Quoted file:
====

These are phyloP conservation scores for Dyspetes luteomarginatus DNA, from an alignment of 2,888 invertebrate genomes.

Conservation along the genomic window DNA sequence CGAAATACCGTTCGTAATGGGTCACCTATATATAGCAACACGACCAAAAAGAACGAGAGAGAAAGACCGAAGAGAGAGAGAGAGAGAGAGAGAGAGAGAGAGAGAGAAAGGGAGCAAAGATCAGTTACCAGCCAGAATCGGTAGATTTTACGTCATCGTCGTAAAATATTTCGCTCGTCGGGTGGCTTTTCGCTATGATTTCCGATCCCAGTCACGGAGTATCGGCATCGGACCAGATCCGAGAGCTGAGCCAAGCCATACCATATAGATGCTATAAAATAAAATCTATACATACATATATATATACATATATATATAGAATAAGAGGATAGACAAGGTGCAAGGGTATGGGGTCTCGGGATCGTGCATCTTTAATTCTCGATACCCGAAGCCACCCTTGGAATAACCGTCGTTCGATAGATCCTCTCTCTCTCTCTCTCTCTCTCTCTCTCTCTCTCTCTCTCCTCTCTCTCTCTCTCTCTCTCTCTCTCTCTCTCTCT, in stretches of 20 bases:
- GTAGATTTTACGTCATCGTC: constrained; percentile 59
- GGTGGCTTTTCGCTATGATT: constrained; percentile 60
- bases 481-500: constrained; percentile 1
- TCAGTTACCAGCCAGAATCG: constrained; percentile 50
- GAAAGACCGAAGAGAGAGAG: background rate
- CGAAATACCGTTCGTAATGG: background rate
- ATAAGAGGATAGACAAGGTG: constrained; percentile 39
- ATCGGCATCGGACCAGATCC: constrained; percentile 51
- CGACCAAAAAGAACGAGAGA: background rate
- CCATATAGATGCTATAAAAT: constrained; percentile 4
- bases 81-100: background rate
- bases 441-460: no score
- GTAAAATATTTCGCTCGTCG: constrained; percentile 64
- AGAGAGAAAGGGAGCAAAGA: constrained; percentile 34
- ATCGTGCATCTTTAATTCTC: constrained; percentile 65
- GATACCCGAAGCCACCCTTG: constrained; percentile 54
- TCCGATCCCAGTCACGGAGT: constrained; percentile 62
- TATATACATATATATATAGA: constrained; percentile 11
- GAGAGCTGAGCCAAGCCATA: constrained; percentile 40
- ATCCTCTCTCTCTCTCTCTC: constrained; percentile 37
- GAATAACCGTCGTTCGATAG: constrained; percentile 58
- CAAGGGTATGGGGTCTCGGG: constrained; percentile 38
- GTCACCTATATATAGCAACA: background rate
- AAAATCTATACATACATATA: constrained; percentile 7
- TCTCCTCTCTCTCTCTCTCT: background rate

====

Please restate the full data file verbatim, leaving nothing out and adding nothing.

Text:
These are phyloP conservation scores for Dyspetes luteomarginatus DNA, from an alignment of 2,888 invertebrate genomes.

Conservation along the genomic window DNA sequence CGAAATACCGTTCGTAATGGGTCACCTATATATAGCAACACGACCAAAAAGAACGAGAGAGAAAGACCGAAGAGAGAGAGAGAGAGAGAGAGAGAGAGAGAGAGAGAAAGGGAGCAAAGATCAGTTACCAGCCAGAATCGGTAGATTTTACGTCATCGTCGTAAAATATTTCGCTCGTCGGGTGGCTTTTCGCTATGATTTCCGATCCCAGTCACGGAGTATCGGCATCGGACCAGATCCGAGAGCTGAGCCAAGCCATACCATATAGATGCTATAAAATAAAATCTATACATACATATATATATACATATATATATAGAATAAGAGGATAGACAAGGTGCAAGGGTATGGGGTCTCGGGATCGTGCATCTTTAATTCTCGATACCCGAAGCCACCCTTGGAATAACCGTCGTTCGATAGATCCTCTCTCTCTCTCTCTCTCTCTCTCTCTCTCTCTCTCTCTCCTCTCTCTCTCTCTCTCTCTCTCTCTCTCTCTCTCT, in stretches of 20 bases:
- GTAGATTTTACGTCATCGTC: constrained; percentile 59
- GGTGGCTTTTCGCTATGATT: constrained; percentile 60
- bases 481-500: constrained; percentile 1
- TCAGTTACCAGCCAGAATCG: constrained; percentile 50
- GAAAGACCGAAGAGAGAGAG: background rate
- CGAAATACCGTTCGTAATGG: background rate
- ATAAGAGGATAGACAAGGTG: constrained; percentile 39
- ATCGGCATCGGACCAGATCC: constrained; percentile 51
- CGACCAAAAAGAACGAGAGA: background rate
- CCATATAGATGCTATAAAAT: constrained; percentile 4
- bases 81-100: background rate
- bases 441-460: no score
- GTAAAATATTTCGCTCGTCG: constrained; percentile 64
- AGAGAGAAAGGGAGCAAAGA: constrained; percentile 34
- ATCGTGCATCTTTAATTCTC: constrained; percentile 65
- GATACCCGAAGCCACCCTTG: constrained; percentile 54
- TCCGATCCCAGTCACGGAGT: constrained; percentile 62
- TATATACATATATATATAGA: constrained; percentile 11
- GAGAGCTGAGCCAAGCCATA: constrained; percentile 40
- ATCCTCTCTCTCTCTCTCTC: constrained; percentile 37
- GAATAACCGTCGTTCGATAG: constrained; percentile 58
- CAAGGGTATGGGGTCTCGGG: constrained; percentile 38
- GTCACCTATATATAGCAACA: background rate
- AAAATCTATACATACATATA: constrained; percentile 7
- TCTCCTCTCTCTCTCTCTCT: background rate